Rev. Bob Scheck at the firing range. Photo by Jeff Hutchens.

The movie's central story is Rob Schenk's change of heart. Was there are parallel change in your outlook?

Disney: Yeah. I came to it with some prejudice about evangelicals. Which I'm ashamed of now that I've lived among them, and they've welcomed me warmly. I'm angry at myself for that. I now recognize that I was partly making peace with my childhood. I was making peace with my very conservative parents. And also maybe trying to find a role for religion in my own life. I've been willing to go back to church and listen with some humility for a change.

I grew up Catholic. That's been really nice, to find myself on Sunday mornings looking forward to going to church. That's a development I didn't expect. And Lucy's so happy. She feels like she won.

Rev. Bob Schneck and Lucy McBath. Photo by Jeff Hutchens

McBath: It's been really interesting watching the evolution of both of them. It's been a blessing for me to watch Rob overcome the conservatism of his faith to reach the godliness of his faith. And then to watch Abby, who's been questioning faith, now come to a deeper understanding. And for me, it's really just been a matter of trying daily to walk out my faith. My ideas haven't changed from what I've always believed, but it's now having to walk that out with people that don't agree with me. That's been my challenge.

You show some conversations among Schenck and his pro-gun peers that are incredibly unguarded. Was that possible just because you were present for so long that they forgot about you?

Disney: I think that's part of it. Rob and I really developed a deep trust. And there's such trust for him in his world that people were willing to trust me, by proxy. I was amazed that people let their guard down as far we they did, especially in the argument with the pro-life ministers. But also they felt so confident in their point of view. That nobody could disagree with their logic.

Trust takes a long time to build. It takes a willingness to shut the camera off when they ask you to. [laughs] That's sometimes hard to do. But it was greatly rewarded, I think.

You say they trusted him. But at times it seems they're about to attack him.

Disney: [laughs] Yeah. But these are people who have long, deep relationships. In a tumultuous political world. I would imagine there's been conflict before, and there will be conflict again between them, They know how to manage that. But the anger in that one meeting was pretty powerful. I don't know if their friendship will recover from that.

Lucy, how did your story enter the film?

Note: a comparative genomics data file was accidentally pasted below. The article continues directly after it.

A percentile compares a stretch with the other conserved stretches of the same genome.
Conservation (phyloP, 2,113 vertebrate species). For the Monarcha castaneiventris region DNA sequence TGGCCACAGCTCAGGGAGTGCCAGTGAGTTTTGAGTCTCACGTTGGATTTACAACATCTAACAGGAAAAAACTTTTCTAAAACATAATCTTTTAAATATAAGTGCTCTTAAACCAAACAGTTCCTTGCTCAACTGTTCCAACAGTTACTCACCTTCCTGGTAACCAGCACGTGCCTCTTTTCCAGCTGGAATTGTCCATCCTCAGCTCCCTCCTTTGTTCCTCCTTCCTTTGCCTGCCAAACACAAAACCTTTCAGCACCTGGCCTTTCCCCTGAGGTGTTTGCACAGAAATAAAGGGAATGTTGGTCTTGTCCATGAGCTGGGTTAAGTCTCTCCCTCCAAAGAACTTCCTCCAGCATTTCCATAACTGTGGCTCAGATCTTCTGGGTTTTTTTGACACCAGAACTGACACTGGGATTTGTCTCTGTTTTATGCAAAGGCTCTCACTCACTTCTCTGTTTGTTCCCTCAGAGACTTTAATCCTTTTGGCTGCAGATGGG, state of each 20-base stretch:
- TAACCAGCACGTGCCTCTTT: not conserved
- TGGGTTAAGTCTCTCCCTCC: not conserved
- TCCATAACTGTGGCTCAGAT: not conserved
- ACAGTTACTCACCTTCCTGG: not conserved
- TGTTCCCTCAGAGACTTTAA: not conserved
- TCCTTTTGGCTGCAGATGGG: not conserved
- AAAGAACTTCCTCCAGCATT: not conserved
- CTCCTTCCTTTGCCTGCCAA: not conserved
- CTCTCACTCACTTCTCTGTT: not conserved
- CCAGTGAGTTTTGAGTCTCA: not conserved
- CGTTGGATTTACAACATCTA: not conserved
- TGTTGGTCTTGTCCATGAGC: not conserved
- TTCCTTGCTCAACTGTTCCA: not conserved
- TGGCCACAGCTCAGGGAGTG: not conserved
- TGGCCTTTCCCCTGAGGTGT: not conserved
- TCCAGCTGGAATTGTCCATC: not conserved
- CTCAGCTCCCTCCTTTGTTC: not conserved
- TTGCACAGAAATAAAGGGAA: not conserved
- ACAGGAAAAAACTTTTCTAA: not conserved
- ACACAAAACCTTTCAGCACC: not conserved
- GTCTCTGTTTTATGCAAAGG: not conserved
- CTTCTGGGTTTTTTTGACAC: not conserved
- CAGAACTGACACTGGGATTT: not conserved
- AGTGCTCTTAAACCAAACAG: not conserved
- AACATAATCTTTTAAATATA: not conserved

McBath: Abby found my attorney.

Disney: Looking for conservative apostates.

McBath: So Jordan's father and I came to New York and had a meeting. Even though everyone was talking to both of us, I could sense that whatever Abby would do would be more from a woman's perspective. But I didn't know for a long time that it has boiled down to her following just Rev. Schenck and me. I was surprised by that.

Disney: The film kept shaping and shaping. You can't imagine how many hundreds of films we had along the way.

Did you feel an affinity for Schenck at first?

McBath: Meeting him at the very beginning, I was nervous. He was the first clergyman in the country really willing to sit down and have a discussion about the nature of gun violence. So many pastors said they'd support me, and then when I walked out the door….If I reached back to arrange an event to talk about gun violence, there was a shutdown.

For Rob, being a white evangelical, that was huge for me. I understood that was the population that really needed to hear what I had to say. But of course I didn't have the means to say it. Meeting Rob Schenck was so important to me, because I understood that, as a missionary to the legislators, his voice would be key. That people would listen to him, more so than they would listen to me.

In the movie, Schenck talks about the culture of fear. Do you think that movies and television have a role in creating that?

Disney: Absolutely they do. That's the heart of the problem. The NRA has amped it up, and they have much to gain by doing so. You see it in the film; it's really shameless. It's not just in terms of fear that they've amped it up, but also the romance of violence and the obsession with the gun. We're so saturated in blood. It's going to take some creativity to do something different.

One of the reasons I made this film is because I really believe in my heart that when people choose to act from conscience they'll do irrational things that are not in their own interest, but really will be better for everyone. There's a way to trigger conscience in filmmaking, too, and in media. I really hope that we can engage with Hollywood on that.